The questions you should be asking when buying new kitchen equipment

blender

Finding out how to substitute ingredients in recipes is certainly an important part of becoming an “alternative chef”. But there are a couple of other things that are important too, like knowing which techniques to use, how to avoid nutritional pitfalls of restricted diets and what tools you really need in your kitchen.

Without a doubt, with so many fancy and flashy options nowadays, it’s easy to understand why people are overwhelmed by their choices. I find that when it comes to what equipment to stock your kitchen with there are a couple of questions people tend to get caught up with like:

  • Which brand should I buy?
  • How much does it cost?

I often have people asking me “Should I buy a (single serve blender) or a juicer?” “Which blender should I get?” “Which juicer should I get?” etc. These questions usually arise because juicing and making smoothies are so popular right now  but I also get asked about other tools too like dehydrators, yoghurt makers, ice cream makers, etc.

Personally, I think these are the wrong pieces of equipment to be focusing on when first stocking your alternative kitchen.

Using the juices and smoothies as an example, when you’re looking at the meals you make over the whole week, month and year, juices and smoothies  would account for at the most 7/21 meals a week, or 28/ 84 meals a month, or 365/ 1095 meals a year. Even if you were to do your own juice cleanse once a month that is still only an extra 36 – 108 meals / year.  There are another ~1000 meals you’re potentially leaving yourself unequipped to prepare for if you’re blowing your entire budget on one of these tools. So, for the same reason it’s worth asking just how often you’re going to use a dehydrator, yoghurt maker, ice cream machine, etc.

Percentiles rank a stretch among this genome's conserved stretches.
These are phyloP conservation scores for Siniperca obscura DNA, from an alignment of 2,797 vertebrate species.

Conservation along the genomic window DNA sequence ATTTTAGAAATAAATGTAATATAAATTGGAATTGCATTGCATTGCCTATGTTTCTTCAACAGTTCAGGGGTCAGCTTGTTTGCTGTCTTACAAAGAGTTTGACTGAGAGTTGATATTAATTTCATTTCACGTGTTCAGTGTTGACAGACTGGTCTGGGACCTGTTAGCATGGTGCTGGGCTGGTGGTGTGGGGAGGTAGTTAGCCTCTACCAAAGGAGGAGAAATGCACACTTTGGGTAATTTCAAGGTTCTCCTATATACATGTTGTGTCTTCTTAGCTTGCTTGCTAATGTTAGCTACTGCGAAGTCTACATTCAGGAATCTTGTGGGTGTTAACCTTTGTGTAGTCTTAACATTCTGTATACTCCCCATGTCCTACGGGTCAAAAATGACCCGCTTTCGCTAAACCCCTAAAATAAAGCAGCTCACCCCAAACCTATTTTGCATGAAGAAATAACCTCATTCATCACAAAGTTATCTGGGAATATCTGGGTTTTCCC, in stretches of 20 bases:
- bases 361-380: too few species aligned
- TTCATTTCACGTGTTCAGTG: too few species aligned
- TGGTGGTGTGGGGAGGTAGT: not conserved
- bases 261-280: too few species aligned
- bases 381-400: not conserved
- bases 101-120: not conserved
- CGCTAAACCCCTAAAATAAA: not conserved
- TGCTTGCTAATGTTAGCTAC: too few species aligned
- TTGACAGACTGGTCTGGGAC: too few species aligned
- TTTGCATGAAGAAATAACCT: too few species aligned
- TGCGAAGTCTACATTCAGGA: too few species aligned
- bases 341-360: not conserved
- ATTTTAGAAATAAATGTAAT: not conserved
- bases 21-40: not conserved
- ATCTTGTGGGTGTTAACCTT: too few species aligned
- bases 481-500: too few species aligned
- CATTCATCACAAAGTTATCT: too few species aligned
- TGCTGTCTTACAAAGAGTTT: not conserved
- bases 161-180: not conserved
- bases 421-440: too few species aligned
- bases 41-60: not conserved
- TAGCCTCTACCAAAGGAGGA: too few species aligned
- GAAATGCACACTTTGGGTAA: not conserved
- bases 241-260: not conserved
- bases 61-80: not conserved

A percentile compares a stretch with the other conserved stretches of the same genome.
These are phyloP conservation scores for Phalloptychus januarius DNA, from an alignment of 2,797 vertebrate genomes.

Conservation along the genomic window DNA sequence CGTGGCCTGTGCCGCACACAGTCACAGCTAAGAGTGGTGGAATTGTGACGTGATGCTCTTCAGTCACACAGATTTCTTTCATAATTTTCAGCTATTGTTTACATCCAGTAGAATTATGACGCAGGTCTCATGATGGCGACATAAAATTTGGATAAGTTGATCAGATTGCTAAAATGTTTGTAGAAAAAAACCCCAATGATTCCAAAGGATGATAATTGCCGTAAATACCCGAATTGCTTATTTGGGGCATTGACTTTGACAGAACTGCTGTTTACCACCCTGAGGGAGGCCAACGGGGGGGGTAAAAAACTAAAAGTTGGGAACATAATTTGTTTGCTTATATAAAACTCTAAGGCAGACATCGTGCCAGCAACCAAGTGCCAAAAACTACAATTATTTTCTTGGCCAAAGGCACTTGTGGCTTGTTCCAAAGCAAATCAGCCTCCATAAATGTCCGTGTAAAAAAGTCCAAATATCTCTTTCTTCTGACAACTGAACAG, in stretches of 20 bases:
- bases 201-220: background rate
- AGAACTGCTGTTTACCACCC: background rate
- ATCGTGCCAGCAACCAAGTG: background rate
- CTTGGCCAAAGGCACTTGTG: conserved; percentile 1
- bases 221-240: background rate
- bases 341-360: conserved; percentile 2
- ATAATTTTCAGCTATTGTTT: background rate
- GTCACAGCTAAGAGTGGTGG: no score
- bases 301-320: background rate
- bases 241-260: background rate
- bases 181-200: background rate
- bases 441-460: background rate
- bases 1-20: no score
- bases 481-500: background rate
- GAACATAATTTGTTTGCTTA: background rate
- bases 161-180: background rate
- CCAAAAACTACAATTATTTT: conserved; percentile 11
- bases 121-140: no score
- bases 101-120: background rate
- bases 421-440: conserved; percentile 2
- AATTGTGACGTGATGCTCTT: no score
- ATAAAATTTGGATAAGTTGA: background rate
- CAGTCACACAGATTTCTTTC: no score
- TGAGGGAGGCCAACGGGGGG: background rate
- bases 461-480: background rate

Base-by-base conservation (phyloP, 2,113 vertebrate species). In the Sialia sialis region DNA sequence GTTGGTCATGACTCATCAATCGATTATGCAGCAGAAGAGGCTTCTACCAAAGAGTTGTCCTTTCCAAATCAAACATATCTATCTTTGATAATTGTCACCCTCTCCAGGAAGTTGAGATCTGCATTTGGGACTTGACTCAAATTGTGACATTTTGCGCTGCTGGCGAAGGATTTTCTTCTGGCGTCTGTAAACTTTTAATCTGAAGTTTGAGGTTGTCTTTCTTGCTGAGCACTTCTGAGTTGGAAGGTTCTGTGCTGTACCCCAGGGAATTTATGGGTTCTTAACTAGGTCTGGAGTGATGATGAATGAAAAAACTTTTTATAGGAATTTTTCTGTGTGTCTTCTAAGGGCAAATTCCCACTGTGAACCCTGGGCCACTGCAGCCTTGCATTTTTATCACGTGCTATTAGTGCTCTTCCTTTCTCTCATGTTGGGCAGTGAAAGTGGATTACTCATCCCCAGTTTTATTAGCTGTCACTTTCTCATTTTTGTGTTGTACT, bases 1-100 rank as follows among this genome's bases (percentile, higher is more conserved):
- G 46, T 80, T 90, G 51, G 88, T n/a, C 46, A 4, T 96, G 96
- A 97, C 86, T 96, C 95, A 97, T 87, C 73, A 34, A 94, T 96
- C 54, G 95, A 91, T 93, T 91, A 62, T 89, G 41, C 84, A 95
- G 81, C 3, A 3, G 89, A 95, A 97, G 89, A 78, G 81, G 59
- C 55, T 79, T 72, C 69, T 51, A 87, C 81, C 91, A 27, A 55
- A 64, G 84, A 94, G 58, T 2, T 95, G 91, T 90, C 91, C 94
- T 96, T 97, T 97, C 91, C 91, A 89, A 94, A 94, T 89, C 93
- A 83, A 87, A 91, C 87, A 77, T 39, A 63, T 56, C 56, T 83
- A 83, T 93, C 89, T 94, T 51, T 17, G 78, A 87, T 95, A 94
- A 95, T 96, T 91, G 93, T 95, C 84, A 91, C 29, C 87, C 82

These items generally only fulfill one purpose in your kitchen – the small blenders make a 1 serve smoothie and most juices only make juice (there are some juicers and one-serve blenders which can make nut butters so I’m not talking about these here).  But, if your budget or space is tight and you’re cooking for more than one, you might be better off spending your money on equipment which will help you with more than one recipe or technique and will process a bigger volume at one time.

So the questions I think you should be asking yourself before you go to the shops are:

  • What is my budget?
  • What tools do I already have? Do I really need to buy something new or do I have a tool at home which will do what I need well enough for my purposes?
  • How much space do I have in my kitchen?
  • How many people am I going to be cooking for?

You’ll also need to know the answer to these questions:

  • What techniques do I need to use? (which includes what tools do I need to do this technique)
  • How often will I be doing this technique?
  • How many different techniques will this tool help me with?

NB: this is going to depend on which foods are on your can eat list and the kinds of alternatives you’re planning on making. For example, if you’re avoiding dairy, you’d want to start looking at food processors or high powered blenders so that you can do that high level pureeing.

If you’re unsure what techniques you need to use in your kitchen, or you’re still trying to figure out how to turn the list of foods you can eat into actual meals, then check out our up-coming ecourse Your Alternative Kitchen because we cover these things in more detail in the ecourse, or you could check out our episodes (season 2 is coming soon) and our recipe book for more tips on cooking with alternatives or you could join our mailing list and download our list of Handy Alternatives for more food substitution ideas.